Crusaders in Chains is a fascinating, amusing and eminently readable romp through the 50+ years Robin Esser has spent working in Fleet Street and the UK press; starting as an Oxford undergrad reporter and ending as the Editor of The Sunday Express. Brimming over with annecdotes and juicy behind the scences stories the biography also charts the huge social, technological and political changes that have fundamentally reshaped the UK press ... and in Robin Esser's view not always for the best.
We think this book, from such an authoratative insider as Robin Esser, is required reading for anyone who has an interest in the UK Press industry.
In this fascinating insight into a period of social upheaval and technological change Robin Esser charts the decline of the old factory-style newspaper offices homogeneously clustered in Fleet Street and the rise of hi-tech offices in the diaspora. He reveals how he saved oil magnate Paul Getty from an unwanted marriage, was in China on the day Saigon fell to the Viet Cong, set Nigel Dempster on the path to becoming a famous gossip writer, scooped the first personal stories of the Apollo 11 astronauts who flew to the moon, encouraged the Earl of Lichfield to become a successful photographer, sent Paul Dacre to Fleet Street, became a pen pal of Cherie Blair and much more besides. But throughout these often amusing memoirs Robin Esser reminds us of the increasing threat to freedom of speech in Great Britain posed by an ever-tightening control of the Press.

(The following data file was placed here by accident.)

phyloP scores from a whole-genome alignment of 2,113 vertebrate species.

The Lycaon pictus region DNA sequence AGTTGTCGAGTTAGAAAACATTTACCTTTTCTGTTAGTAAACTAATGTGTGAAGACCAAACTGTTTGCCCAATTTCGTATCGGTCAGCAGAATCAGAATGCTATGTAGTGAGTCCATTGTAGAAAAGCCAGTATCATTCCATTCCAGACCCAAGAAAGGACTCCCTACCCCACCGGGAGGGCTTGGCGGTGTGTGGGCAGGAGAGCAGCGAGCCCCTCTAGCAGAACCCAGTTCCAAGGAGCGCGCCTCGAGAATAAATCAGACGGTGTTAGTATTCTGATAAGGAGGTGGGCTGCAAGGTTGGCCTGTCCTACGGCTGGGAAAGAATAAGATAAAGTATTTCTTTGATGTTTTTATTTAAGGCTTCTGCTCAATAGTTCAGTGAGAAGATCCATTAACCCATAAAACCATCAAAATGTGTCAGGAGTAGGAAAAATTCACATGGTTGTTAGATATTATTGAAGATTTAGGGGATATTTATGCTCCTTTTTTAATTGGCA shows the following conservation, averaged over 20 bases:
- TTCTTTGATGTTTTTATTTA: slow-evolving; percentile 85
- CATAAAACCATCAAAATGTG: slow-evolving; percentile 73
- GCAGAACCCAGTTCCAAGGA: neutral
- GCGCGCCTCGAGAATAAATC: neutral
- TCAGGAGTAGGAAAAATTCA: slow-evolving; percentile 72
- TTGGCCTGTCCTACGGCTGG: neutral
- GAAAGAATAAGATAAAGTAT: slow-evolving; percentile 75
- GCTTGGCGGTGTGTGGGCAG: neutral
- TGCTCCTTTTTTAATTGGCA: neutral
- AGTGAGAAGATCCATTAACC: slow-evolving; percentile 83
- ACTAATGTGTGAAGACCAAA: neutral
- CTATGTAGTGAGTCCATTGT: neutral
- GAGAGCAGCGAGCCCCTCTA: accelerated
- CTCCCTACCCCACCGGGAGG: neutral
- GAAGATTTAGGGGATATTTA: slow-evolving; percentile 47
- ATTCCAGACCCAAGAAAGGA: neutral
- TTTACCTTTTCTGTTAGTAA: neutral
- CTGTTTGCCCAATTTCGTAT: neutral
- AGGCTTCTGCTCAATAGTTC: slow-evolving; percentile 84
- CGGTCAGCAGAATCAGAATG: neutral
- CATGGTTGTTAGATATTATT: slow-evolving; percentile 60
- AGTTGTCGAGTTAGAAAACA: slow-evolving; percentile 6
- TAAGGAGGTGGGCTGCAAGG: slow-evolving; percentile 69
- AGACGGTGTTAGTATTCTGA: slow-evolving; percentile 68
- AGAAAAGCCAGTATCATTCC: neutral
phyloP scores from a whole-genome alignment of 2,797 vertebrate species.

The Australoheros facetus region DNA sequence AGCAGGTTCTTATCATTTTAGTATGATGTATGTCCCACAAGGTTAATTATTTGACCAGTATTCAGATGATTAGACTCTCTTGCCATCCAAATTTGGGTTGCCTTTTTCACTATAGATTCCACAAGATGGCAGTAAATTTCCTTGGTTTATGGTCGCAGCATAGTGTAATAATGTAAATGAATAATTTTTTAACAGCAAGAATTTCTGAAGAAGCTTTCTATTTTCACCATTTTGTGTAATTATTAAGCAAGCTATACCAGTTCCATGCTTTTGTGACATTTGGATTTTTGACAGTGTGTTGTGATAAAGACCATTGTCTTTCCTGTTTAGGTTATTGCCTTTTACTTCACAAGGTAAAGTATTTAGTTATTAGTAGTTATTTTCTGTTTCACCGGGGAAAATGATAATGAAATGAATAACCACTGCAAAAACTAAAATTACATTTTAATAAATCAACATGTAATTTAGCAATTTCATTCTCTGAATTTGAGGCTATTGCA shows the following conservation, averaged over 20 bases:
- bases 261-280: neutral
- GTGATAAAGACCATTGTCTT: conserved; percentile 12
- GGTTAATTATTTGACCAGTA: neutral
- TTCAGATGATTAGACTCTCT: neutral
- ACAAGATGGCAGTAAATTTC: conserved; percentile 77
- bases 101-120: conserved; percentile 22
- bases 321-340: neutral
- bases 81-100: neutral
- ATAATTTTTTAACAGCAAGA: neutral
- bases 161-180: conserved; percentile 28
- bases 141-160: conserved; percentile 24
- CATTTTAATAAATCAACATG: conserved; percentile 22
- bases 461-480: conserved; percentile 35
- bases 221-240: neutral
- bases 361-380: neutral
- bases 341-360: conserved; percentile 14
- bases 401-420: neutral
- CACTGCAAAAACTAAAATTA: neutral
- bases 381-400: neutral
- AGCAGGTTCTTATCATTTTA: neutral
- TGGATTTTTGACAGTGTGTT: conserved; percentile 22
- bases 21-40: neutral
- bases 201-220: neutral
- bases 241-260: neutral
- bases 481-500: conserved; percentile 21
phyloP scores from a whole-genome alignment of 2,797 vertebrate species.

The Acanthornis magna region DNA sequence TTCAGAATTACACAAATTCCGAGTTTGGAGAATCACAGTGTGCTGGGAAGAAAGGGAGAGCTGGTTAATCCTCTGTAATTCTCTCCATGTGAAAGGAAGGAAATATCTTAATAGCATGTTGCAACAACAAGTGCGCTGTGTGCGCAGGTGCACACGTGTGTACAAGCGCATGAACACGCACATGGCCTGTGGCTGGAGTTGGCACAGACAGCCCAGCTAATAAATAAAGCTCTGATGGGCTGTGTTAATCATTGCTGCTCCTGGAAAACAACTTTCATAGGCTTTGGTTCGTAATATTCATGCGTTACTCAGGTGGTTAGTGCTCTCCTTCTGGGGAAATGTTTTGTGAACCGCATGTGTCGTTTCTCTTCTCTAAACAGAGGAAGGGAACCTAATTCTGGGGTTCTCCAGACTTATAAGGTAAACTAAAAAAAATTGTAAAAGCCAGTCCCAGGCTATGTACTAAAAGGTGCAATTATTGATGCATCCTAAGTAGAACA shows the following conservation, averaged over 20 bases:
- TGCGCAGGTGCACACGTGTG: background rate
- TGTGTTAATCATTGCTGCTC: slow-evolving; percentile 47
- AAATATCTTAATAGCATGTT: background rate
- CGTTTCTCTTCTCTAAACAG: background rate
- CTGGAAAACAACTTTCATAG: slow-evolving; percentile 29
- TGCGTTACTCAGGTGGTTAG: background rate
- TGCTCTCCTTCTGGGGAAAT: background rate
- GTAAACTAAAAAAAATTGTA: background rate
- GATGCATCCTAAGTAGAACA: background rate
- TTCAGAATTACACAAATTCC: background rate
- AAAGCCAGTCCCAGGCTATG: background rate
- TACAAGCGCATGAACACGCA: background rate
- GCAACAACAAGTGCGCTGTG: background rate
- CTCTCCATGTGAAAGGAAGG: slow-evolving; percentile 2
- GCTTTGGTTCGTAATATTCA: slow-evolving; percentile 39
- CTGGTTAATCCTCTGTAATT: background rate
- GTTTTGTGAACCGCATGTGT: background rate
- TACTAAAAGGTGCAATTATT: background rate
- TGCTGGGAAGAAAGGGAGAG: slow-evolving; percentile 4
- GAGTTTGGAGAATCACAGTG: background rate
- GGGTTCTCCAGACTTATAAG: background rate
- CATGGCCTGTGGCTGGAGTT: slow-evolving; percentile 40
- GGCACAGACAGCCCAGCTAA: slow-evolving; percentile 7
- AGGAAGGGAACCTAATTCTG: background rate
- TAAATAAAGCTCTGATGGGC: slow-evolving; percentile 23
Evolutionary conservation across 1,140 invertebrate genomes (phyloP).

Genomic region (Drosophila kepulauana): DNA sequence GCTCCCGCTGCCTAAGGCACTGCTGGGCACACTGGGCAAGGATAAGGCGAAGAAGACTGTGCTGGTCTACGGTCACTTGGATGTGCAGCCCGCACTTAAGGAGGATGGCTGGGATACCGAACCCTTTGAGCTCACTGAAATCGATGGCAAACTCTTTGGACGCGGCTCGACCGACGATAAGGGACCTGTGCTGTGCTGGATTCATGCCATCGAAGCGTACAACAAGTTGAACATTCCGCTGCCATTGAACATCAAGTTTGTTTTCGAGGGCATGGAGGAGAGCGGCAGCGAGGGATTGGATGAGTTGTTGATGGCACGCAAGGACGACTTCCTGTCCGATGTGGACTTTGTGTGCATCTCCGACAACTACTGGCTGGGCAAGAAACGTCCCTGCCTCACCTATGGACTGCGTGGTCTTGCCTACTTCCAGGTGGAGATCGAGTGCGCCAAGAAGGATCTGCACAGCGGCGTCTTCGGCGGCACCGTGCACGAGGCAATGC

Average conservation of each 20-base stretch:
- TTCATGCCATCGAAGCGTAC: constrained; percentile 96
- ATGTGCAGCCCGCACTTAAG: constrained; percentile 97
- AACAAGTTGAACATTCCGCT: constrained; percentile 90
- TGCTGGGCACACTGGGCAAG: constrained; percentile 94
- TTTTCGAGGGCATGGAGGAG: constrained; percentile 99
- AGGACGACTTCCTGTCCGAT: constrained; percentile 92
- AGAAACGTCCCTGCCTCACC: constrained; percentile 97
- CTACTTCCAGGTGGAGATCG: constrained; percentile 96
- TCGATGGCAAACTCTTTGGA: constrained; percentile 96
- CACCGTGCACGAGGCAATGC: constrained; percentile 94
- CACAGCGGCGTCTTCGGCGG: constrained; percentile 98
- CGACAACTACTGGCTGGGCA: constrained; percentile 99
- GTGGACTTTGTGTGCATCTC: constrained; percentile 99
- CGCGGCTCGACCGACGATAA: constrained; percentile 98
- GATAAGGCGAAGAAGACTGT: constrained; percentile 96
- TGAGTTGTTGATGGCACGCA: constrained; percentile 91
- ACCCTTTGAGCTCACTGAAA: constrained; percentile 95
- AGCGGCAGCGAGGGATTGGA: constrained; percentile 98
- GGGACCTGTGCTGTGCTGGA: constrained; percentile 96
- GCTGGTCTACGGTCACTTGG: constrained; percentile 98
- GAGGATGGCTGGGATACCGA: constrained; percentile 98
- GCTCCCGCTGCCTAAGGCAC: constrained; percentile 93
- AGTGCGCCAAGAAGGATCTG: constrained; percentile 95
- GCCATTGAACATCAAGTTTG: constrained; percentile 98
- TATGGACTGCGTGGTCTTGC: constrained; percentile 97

Daily Mail - Robin Esser's story of fighting for a free Press (over a very long lunch of Champagne, sherry and Chablis!) Read more
Publication date: 23/04/2015
Publisher: Palatino an imprint of Revel Barker
|Publication date:||23rd April 2015|
|Publisher:||Palatino an imprint of Revel Barker|
|Genres:||Biography / Autobiography,|
|Categories:||Memoirs, Press & journalism,|
Robin Esser spent 57 Years working on national newspapers and describes every one as “the most extraordinary fun”. As an Oxford undergrad he earned his first £8.40 per shift on the Sunday Express writing stories of student indiscretions and went on, via a stint as the Daily Express’s infamous William Hickey, to edit the Sunday paper in 1988.More About Robin Esser